How to Grow a Green Supply Chain
Sustainability impacts everything from how companies approach product design all the way through to customer delivery. In today’s competitive environment, sustainability must improve profitability and reduce risk.
An industry standard for what constitutes a sustainable supply chain does not exist. Is being eco-friendly in transportation or manufacturing enough to qualify your company as green? As with many areas of supply chain management, what is considered a standard practice depends on the industry and markets you operate in and your customers’ expectations.
Most experts agree that building a green supply chain is similar to implementing Lean or Six Sigma strategies; it is a journey, not a destination. It is important to begin the journey by selecting an area with a high probability of achieving a positive impact.
Set Sustainability Goals
Greening an entire supply chain requires a long-term commitment. Envisioning the future state is important, but most companies start with a more manageable goal. They focus their initial greening efforts on one or two processes to start the journey toward that future vision. For example, a company might start its greening journey by:
- Improving its ability to predict customer demand.
- Reducing energy consumption through more efficient manufacturing methods.
- Minimizing inbound and outbound transportation miles.
- Decreasing inventory levels to reduce warehouse energy usage.
Some of the biggest improvements in sustainability and cost reductions can come from enhancing forecast accuracy. The accuracy of your demand plan has a ripple effect throughout the supply chain.
Improving forecast accuracy enables more efficient and green purchasing, manufacturing, inventory deployment, and inbound and outbound transportation—areas that account for a majority of a company’s environmental impact.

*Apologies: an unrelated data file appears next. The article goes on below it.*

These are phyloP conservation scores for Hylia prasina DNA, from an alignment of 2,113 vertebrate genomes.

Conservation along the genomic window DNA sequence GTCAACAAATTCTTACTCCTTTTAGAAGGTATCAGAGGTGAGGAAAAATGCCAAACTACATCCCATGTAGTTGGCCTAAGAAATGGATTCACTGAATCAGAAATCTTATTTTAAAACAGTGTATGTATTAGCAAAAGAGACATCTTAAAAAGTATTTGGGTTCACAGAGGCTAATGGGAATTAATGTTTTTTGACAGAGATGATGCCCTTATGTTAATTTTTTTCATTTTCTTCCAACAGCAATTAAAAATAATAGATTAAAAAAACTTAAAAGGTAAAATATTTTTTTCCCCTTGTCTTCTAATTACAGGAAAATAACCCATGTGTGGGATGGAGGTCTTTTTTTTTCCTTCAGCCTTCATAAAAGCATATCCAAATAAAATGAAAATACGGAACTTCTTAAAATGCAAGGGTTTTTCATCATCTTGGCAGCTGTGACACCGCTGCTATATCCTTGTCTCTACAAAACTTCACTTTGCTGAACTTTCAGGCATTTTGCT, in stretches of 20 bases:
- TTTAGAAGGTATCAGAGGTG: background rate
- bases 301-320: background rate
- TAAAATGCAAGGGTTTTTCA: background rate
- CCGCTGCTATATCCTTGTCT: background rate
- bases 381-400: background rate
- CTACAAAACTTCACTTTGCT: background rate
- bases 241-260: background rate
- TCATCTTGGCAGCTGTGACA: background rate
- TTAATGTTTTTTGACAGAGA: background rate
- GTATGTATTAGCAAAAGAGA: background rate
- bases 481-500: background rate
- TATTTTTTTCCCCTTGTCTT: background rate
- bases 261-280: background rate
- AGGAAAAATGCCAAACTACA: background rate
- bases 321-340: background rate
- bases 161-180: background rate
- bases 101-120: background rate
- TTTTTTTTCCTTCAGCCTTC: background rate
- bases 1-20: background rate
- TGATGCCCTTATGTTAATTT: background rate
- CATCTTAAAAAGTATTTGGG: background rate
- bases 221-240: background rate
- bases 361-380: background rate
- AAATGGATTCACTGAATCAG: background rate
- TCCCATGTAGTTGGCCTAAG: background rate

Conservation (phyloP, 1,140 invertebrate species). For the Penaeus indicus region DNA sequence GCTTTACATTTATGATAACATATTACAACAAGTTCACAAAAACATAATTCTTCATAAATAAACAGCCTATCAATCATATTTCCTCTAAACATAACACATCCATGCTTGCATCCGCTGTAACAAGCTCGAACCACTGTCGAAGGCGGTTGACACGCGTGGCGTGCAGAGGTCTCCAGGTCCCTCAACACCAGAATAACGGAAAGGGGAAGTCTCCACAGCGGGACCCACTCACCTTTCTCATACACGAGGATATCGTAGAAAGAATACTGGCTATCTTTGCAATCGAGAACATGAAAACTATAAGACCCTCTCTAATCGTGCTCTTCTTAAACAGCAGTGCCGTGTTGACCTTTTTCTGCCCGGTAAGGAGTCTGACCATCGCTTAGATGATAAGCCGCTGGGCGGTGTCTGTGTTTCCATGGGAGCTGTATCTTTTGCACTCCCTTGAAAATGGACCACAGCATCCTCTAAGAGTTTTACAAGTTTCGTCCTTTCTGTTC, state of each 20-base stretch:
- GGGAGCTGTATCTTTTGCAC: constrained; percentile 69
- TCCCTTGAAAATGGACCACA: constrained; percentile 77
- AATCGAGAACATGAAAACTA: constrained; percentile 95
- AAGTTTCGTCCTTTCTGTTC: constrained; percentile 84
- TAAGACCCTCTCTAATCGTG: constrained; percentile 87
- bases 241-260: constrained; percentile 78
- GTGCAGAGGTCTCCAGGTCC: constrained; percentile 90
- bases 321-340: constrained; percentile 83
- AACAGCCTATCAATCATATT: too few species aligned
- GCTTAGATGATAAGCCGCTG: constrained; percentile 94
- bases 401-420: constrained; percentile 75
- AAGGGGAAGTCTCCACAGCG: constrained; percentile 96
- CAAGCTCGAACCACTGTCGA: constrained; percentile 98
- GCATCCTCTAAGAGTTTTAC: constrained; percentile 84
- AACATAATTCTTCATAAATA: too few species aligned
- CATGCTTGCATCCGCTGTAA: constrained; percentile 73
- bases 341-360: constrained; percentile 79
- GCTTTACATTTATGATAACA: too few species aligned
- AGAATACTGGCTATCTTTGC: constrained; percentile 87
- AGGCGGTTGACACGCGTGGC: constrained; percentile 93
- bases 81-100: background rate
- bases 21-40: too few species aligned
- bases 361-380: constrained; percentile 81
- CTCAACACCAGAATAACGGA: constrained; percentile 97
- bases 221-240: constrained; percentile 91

Advanced transportation management also can have a big impact on sustainability through transportation mode and route optimization. For many companies, transportation accounts for a high percentage of both supply chain cost and environmental impact.
Optimizing where and how much inventory is stored can lead to large warehouse space reductions. Multi-echelon inventory optimization enables a company to minimize total systematic inventory (raw, WIP, finished goods) across multiple channels while ensuring it meets customer service goals.
Often, one of the largest costs and corresponding energy consumption areas of bringing a product to market is manufacturing. Manufacturing planning and scheduling can help you determine where products should be built, and in what sequence, to optimize manufacturing efficiencies, thus minimizing costs and the environmental impact of production.
Steps Toward Optimization
Building a green supply chain involves making trade-offs between minimizing your supply chain environmental impact and other business objectives including agility, efficiency, profitability, and customer service. Building a sustainable supply chain is necessary to optimize your extended supply chain.